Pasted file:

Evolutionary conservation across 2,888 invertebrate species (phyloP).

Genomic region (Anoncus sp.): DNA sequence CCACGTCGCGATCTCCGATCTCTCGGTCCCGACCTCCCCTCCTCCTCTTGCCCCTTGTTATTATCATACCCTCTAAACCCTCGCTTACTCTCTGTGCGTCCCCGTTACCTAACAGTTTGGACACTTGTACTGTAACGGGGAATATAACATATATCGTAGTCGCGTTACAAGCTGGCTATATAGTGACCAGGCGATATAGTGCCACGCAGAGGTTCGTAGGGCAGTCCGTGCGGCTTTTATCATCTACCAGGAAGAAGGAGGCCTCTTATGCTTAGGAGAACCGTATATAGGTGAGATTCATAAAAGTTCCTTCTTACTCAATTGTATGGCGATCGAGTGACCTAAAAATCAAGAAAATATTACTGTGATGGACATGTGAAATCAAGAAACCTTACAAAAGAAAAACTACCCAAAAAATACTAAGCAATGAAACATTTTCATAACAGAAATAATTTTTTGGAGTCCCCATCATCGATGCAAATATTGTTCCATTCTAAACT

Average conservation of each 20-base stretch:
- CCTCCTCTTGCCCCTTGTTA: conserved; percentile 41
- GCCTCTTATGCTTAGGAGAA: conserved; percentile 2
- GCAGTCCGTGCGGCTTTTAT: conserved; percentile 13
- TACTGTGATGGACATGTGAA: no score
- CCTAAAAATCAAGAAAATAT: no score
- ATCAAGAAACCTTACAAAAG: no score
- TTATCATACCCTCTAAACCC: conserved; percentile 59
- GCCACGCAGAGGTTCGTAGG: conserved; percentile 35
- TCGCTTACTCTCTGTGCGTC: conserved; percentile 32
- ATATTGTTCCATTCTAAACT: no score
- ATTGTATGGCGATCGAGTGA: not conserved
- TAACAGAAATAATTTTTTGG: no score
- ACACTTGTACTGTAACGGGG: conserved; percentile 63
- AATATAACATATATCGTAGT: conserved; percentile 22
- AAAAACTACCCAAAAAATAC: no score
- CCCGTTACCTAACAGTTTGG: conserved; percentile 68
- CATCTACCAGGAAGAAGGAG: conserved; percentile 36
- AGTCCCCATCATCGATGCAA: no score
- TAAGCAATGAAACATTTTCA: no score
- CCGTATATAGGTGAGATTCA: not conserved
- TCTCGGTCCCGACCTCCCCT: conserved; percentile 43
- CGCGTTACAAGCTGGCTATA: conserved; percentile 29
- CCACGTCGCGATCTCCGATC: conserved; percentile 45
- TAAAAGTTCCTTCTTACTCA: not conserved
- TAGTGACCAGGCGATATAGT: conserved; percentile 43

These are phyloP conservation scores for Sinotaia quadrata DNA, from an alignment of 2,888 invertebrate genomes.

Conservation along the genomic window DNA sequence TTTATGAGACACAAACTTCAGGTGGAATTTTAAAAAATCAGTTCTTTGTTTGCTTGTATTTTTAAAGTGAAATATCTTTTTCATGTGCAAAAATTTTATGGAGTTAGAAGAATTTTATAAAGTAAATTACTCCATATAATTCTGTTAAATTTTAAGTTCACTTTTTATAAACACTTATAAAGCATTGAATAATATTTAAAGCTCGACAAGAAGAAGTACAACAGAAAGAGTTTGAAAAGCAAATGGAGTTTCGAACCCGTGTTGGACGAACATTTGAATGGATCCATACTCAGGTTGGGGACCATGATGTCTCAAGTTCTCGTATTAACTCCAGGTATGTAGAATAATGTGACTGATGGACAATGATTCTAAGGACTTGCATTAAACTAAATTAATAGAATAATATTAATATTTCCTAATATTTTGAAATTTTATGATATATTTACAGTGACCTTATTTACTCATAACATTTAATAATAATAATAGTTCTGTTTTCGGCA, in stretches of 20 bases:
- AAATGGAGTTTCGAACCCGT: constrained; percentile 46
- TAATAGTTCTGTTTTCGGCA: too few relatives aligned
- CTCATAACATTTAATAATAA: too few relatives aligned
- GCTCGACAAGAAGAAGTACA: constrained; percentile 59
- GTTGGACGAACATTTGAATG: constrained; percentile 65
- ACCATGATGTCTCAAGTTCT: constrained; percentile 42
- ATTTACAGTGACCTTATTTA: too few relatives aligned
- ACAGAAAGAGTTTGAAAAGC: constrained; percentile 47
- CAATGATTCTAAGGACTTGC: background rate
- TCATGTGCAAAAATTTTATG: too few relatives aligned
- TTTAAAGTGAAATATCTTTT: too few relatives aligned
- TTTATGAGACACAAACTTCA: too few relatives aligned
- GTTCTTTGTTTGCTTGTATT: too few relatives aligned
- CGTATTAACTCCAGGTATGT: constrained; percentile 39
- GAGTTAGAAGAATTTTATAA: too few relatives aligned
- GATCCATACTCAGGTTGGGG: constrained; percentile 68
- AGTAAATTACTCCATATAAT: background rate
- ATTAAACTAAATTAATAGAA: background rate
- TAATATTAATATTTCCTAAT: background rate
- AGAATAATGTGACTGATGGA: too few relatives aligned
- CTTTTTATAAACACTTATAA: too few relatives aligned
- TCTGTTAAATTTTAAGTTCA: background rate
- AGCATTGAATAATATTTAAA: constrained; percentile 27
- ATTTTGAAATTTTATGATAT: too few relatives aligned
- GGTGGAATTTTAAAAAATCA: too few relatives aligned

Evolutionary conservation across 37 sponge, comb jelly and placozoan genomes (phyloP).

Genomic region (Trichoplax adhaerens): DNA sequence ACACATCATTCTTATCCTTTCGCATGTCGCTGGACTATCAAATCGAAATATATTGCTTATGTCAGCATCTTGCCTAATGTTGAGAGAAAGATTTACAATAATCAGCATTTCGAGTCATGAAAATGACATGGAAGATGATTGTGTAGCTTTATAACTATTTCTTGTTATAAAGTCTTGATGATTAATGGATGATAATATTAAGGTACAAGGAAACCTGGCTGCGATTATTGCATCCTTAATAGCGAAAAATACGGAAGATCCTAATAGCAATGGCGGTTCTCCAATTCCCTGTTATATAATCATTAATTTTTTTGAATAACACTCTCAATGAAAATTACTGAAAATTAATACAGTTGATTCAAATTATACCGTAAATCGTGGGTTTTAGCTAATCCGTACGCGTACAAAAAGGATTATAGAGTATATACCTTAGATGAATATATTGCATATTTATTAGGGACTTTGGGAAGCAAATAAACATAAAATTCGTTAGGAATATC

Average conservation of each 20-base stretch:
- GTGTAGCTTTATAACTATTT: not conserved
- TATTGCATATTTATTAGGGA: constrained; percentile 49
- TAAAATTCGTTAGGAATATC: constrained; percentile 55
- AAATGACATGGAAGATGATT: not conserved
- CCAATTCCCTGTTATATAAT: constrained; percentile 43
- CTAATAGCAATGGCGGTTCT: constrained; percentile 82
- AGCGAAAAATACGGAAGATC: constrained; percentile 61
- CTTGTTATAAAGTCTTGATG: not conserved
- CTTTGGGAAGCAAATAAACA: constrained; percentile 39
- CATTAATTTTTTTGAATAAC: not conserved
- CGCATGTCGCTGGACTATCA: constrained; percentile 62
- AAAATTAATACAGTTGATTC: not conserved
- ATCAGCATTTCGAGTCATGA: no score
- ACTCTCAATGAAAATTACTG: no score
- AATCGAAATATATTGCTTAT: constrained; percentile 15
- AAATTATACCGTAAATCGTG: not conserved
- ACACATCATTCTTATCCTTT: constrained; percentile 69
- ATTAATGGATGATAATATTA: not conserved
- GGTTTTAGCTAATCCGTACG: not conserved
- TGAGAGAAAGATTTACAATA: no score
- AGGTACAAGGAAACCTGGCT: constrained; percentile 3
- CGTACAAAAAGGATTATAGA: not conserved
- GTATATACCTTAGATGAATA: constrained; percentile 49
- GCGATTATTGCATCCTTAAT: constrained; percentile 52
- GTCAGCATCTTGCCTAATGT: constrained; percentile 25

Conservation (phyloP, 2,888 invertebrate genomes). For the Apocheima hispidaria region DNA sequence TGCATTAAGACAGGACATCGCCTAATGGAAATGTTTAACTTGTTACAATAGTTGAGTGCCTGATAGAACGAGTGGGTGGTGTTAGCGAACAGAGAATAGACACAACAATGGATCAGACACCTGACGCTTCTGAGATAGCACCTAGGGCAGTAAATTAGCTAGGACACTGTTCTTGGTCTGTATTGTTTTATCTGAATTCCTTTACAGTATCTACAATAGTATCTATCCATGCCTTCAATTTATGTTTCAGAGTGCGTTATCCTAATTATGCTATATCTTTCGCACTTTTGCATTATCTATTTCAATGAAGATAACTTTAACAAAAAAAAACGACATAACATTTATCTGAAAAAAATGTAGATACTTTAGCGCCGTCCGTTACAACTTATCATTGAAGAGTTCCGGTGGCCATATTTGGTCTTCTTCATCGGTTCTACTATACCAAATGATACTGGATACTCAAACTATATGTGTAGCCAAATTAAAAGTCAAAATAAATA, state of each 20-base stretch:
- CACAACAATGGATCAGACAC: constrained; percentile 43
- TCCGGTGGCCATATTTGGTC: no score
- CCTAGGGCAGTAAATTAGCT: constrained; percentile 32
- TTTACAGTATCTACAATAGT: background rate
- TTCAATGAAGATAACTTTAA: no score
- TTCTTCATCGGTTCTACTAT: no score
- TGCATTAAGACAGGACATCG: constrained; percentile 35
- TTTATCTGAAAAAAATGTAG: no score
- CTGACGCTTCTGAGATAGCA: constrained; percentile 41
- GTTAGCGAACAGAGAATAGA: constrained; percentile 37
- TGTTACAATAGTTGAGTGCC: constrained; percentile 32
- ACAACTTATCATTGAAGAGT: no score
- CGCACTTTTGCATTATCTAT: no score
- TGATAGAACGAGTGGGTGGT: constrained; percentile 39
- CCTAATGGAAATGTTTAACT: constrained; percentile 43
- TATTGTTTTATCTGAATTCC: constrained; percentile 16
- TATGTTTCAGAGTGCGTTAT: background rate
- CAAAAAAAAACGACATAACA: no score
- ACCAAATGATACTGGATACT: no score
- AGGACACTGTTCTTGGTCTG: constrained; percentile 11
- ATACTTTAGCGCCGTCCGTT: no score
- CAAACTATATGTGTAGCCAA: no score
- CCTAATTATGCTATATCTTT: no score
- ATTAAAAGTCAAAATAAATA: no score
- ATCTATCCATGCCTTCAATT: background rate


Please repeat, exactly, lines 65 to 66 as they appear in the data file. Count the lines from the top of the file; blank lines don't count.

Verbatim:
- AGCGAAAAATACGGAAGATC: constrained; percentile 61
- CTTGTTATAAAGTCTTGATG: not conserved